According to my stats page, I have nine followers. I don't know who they are and if I do have followers, it's probably by accident. I'm sorry if you are putting up with my aimless rants but I am grateful! I feel like blogging is such a nebulous thing - there is a form to it but I wasn't taught it in school. I'm never sure how a post should be put together and truly, I'm writing more for me than for someone else. Sometimes, the words need to pour out and my hand gets less sore when I type than when I write. If you are here and actually reading this, thank you for your patience.
Pk skates at our town skating club. It's a fairly small club, especially when you get past the younger levels. There are lots of "Canskaters" but when you get to the "Starskaters", the classes get much smaller. We have great coaches (who also coach at larger and more competitive clubs) so I don't feel like we are missing out. There isn't too much pressure on the kids and the girls really support each other. I've been grateful that somewhere, for once, there doesn't seem to be the same pressure to be the best.
The other day, I was chatting to one of the mothers there. She's someone that I really like and someone who I have commiserated with on the challenges of parenting on several occasions. We started talking on the growth planned for communities close to ours (although, thankfully, our town is in designated Green Belt, agricultural land, so our immediate area won't be changing). She expressed that our club is going to need to grow to meet the population demand. She said that she had been talking to someone who had been a national figure skater for a while and had asked him what he thought about our club. His response was that it was, "a good recreational club." She expressed to me that this was such a terrible criticism and that our club was going to have to get more competitive. I wanted to cry. Why???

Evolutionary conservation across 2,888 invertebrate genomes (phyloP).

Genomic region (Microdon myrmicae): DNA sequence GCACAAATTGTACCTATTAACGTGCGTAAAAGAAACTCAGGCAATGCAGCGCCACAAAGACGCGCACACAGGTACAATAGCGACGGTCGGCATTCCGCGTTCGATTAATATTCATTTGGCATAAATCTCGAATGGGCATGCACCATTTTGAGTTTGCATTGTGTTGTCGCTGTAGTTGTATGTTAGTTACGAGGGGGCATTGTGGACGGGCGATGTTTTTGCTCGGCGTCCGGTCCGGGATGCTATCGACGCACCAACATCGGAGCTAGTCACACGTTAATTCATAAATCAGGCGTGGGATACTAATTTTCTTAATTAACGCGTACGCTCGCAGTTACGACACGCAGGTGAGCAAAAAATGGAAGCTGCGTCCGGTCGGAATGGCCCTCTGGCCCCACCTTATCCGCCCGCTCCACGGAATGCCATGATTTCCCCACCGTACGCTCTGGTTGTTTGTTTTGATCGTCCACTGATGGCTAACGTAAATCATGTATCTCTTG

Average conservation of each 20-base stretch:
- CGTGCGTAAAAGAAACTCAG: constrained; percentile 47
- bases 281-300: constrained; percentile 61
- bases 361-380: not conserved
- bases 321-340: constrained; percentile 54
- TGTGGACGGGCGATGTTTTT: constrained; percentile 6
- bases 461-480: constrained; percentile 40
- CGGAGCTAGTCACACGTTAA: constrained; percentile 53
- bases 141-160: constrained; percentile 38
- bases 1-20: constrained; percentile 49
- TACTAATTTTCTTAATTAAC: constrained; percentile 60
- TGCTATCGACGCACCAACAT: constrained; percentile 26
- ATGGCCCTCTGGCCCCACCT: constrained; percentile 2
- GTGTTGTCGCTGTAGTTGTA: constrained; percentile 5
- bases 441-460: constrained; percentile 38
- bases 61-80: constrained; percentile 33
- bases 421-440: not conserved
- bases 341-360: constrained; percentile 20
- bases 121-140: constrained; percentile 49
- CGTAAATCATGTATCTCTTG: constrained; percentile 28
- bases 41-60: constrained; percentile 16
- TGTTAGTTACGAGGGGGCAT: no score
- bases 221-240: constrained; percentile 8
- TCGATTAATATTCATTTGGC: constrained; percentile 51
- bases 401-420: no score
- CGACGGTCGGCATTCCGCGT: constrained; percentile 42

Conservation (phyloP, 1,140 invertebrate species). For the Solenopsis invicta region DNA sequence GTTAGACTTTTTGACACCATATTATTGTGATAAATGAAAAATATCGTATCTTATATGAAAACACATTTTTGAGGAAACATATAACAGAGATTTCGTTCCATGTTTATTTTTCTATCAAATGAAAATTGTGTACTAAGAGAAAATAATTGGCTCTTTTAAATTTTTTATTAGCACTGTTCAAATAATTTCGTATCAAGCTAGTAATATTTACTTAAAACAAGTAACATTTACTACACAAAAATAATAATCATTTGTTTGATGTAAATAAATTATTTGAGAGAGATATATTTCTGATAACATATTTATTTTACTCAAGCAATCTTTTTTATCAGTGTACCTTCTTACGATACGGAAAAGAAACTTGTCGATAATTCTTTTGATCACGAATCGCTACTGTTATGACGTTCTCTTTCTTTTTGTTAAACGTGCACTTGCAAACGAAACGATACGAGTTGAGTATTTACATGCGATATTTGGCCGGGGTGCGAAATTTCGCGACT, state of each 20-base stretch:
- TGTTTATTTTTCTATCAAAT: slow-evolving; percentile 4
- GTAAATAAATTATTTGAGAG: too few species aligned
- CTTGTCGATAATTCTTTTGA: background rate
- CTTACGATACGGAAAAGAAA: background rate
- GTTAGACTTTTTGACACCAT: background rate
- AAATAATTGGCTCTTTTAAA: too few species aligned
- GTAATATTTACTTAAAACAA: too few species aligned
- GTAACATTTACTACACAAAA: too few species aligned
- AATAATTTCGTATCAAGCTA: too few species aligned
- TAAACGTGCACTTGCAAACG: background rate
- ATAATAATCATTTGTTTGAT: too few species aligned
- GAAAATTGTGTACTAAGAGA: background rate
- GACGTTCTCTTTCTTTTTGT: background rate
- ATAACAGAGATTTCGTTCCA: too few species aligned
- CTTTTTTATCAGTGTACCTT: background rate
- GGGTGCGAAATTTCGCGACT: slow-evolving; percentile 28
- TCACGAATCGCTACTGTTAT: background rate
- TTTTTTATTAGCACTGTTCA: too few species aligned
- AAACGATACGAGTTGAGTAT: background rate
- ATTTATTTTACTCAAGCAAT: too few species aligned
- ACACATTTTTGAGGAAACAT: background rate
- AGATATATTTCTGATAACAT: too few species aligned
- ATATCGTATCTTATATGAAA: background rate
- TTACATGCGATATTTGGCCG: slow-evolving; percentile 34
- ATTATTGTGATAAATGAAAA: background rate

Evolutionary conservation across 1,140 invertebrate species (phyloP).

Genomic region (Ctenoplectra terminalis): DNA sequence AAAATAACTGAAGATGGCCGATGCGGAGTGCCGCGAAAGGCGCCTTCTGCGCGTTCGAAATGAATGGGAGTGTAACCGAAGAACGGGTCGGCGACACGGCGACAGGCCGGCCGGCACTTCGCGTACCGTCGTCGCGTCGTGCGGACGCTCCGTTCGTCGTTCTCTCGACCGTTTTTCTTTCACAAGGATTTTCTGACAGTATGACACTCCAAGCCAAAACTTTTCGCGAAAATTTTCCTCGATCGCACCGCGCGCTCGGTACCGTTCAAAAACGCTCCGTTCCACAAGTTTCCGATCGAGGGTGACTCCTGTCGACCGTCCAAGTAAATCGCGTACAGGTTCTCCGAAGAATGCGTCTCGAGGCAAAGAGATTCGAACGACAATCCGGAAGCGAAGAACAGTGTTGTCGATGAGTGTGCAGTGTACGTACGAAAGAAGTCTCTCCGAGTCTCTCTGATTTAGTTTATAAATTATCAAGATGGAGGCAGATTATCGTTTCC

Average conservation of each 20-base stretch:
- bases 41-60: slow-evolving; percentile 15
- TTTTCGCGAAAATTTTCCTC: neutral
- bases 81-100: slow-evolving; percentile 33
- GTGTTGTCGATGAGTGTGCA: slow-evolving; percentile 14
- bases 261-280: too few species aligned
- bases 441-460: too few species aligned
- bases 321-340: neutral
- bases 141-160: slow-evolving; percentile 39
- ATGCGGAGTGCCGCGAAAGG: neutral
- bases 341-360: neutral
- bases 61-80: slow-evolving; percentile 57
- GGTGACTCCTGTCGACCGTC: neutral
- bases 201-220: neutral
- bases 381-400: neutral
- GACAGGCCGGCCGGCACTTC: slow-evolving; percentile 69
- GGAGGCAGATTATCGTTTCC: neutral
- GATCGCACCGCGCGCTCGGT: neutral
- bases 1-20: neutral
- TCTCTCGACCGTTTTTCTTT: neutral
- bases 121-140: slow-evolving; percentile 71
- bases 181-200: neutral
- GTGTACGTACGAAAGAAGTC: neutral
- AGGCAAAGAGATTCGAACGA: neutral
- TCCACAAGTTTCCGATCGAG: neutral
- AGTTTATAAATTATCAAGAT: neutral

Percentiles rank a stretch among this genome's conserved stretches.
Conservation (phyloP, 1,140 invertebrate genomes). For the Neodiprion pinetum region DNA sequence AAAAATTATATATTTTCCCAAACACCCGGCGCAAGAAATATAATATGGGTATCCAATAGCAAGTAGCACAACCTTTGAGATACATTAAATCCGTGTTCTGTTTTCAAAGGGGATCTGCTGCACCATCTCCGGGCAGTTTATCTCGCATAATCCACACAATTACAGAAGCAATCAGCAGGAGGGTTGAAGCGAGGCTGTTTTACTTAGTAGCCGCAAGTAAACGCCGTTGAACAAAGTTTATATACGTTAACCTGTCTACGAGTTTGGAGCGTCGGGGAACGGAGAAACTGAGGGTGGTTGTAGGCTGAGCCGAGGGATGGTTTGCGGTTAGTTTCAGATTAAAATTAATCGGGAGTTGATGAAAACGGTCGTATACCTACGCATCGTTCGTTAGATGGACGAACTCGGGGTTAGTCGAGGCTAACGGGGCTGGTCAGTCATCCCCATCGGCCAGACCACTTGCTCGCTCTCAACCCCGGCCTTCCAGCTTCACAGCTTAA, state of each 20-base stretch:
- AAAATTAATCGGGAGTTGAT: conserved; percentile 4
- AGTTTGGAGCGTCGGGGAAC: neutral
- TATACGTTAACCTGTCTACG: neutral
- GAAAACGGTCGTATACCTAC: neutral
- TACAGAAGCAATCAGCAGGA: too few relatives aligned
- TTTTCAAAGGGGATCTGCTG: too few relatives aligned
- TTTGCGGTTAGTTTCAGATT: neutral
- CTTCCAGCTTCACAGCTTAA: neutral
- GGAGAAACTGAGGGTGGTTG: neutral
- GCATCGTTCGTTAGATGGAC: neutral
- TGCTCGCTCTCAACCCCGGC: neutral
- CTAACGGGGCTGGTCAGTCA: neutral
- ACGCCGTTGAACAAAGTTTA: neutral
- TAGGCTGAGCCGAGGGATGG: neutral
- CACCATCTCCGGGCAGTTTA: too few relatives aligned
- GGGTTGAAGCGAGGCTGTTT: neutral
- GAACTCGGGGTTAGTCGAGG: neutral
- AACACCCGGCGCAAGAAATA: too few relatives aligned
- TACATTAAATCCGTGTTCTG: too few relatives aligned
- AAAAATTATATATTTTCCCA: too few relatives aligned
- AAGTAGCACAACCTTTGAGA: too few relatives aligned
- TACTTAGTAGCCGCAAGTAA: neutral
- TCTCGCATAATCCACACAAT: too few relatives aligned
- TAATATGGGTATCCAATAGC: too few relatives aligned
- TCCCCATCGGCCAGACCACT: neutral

I think that the biggest shock of my life happened when Pk was born. Normal, rational people, women who had been lovely all along, suddenly became promoters for their children. Their children were always outstanding - potty training, sleeping through the night, talking, eating... whatever it was, their children were exceptional. I was stunned. For a people like me who has always struggled with inadequacy, the constant, ongoing competition totally made me want to hide. I won't lie, at times, the sense of needing to keep up has made me a parent that I am not proud of and has made me see my kids with eyes that I don't want to have.